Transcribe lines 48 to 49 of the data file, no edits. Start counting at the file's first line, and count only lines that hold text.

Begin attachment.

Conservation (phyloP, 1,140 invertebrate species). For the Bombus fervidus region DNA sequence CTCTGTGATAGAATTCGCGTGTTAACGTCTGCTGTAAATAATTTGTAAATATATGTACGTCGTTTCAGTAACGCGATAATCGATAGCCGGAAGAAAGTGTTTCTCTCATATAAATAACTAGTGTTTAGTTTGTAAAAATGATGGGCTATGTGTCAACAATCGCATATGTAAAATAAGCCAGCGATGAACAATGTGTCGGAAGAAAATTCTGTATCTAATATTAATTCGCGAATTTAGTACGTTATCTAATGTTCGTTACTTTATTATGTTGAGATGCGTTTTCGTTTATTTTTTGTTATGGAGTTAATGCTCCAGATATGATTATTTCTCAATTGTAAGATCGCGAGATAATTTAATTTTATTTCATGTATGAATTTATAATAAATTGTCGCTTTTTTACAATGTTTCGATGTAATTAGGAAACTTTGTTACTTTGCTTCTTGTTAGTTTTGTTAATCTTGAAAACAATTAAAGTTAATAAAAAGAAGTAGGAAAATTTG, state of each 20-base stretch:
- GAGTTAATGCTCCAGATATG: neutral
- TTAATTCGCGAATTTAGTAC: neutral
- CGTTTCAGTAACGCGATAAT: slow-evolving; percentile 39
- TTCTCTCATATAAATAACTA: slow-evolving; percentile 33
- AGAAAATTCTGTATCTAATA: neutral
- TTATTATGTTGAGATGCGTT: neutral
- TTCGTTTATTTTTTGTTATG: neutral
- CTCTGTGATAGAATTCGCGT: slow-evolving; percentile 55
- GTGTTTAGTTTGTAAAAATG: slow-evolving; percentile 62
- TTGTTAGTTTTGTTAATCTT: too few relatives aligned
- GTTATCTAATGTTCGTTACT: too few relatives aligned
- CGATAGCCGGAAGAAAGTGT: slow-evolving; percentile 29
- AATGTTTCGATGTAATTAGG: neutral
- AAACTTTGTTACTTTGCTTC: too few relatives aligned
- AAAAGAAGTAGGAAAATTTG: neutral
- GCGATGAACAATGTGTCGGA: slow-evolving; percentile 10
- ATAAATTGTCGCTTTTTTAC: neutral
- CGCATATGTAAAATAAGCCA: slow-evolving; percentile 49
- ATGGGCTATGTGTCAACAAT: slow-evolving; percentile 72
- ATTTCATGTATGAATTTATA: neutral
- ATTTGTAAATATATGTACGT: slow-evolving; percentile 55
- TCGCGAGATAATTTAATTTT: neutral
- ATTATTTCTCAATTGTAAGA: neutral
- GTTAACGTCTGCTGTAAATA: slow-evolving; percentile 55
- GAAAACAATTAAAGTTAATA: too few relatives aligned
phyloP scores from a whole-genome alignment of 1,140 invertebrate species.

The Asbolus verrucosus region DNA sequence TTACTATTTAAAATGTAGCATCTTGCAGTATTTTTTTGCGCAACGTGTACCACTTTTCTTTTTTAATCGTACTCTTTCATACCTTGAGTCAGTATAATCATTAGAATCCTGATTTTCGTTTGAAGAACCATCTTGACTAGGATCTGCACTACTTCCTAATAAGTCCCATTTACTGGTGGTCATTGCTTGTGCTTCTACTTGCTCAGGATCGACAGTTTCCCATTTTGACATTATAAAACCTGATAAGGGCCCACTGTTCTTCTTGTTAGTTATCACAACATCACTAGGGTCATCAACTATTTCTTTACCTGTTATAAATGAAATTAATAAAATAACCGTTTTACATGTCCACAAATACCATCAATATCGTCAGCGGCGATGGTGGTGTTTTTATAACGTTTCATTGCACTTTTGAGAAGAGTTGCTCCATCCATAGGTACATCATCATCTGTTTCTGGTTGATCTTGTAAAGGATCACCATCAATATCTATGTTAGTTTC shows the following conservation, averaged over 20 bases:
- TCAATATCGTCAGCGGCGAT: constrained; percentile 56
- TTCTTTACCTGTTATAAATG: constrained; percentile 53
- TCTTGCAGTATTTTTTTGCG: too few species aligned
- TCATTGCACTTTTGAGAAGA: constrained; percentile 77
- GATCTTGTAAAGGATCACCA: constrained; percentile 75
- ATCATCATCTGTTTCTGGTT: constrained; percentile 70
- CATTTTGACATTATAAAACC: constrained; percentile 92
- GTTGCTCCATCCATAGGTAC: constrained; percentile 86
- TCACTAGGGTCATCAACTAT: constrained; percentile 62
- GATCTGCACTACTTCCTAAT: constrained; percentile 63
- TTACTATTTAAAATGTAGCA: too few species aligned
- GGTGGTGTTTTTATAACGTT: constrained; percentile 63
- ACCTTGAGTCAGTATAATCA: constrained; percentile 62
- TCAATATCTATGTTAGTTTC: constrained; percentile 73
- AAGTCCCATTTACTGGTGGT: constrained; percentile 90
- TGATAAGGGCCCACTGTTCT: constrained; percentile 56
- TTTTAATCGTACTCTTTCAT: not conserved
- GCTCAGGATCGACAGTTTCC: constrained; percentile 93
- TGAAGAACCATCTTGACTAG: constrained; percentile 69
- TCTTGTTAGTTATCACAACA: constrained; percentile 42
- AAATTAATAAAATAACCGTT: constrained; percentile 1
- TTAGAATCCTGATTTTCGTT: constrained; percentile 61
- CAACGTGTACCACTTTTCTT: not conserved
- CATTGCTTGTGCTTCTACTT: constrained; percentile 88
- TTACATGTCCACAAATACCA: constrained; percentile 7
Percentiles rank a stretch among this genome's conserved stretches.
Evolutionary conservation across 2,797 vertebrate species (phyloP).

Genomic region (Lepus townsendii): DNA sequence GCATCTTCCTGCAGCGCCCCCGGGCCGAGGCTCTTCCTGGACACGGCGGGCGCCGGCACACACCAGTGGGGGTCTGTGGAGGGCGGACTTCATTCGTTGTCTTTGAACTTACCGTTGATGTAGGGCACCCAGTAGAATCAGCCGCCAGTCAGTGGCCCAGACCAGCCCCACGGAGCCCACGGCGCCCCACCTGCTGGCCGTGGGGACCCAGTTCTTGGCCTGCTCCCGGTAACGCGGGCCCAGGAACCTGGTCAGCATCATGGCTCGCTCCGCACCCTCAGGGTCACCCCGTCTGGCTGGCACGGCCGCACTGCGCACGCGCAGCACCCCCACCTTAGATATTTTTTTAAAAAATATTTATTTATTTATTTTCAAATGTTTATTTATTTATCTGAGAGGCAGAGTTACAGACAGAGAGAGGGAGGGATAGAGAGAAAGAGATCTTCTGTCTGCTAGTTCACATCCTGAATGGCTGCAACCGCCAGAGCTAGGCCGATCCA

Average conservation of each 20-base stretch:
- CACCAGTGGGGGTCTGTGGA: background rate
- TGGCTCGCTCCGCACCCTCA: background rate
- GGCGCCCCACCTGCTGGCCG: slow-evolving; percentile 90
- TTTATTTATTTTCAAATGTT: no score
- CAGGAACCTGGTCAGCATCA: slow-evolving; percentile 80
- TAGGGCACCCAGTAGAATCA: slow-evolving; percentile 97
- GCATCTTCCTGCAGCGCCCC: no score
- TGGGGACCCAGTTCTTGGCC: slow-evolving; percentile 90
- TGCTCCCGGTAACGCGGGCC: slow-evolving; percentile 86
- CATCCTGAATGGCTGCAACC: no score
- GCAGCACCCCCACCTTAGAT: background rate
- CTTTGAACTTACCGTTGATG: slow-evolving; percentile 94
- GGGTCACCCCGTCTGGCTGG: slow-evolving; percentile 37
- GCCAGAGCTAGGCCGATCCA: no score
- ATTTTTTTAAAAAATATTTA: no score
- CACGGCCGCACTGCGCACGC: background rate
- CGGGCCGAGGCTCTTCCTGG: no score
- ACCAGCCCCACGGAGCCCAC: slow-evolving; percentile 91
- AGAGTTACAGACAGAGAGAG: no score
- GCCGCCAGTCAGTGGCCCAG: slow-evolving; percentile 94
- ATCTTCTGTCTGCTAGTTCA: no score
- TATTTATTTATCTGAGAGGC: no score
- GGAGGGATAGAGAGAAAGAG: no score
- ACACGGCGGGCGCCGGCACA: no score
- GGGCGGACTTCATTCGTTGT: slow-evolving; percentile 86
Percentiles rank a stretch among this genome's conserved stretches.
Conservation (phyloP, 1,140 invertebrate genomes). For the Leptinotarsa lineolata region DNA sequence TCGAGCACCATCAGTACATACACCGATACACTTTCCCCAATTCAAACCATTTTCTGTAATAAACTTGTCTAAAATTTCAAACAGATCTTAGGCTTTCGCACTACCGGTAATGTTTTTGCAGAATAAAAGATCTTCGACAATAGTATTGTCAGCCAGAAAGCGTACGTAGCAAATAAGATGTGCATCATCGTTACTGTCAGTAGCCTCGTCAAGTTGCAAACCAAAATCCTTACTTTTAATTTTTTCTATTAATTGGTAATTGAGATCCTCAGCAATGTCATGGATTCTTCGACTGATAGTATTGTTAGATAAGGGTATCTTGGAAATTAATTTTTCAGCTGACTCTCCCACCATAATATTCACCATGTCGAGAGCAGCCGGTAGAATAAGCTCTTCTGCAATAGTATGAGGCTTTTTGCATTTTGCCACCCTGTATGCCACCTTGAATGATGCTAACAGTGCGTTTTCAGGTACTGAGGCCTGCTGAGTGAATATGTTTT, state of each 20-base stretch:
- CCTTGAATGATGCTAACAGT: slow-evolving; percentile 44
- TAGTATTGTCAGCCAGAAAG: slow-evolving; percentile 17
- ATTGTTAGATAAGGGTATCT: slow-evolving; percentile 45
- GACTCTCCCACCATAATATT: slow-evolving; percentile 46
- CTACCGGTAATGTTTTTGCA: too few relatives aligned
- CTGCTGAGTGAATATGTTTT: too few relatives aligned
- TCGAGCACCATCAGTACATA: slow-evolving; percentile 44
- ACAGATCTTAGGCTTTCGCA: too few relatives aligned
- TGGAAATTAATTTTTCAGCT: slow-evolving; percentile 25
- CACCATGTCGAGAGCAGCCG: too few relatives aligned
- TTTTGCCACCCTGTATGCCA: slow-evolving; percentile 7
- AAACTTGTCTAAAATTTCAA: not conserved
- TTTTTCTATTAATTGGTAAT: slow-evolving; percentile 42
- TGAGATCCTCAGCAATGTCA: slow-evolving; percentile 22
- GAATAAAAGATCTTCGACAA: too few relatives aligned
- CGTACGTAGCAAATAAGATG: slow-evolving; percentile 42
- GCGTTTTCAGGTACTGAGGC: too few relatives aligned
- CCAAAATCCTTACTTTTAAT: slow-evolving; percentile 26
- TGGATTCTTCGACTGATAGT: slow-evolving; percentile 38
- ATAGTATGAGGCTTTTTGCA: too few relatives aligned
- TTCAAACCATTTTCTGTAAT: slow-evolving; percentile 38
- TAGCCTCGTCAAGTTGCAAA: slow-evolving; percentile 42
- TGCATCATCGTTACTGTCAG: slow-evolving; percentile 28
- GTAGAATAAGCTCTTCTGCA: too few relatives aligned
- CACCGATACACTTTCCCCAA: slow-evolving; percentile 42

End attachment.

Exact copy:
- TCTTGTTAGTTATCACAACA: constrained; percentile 42
- AAATTAATAAAATAACCGTT: constrained; percentile 1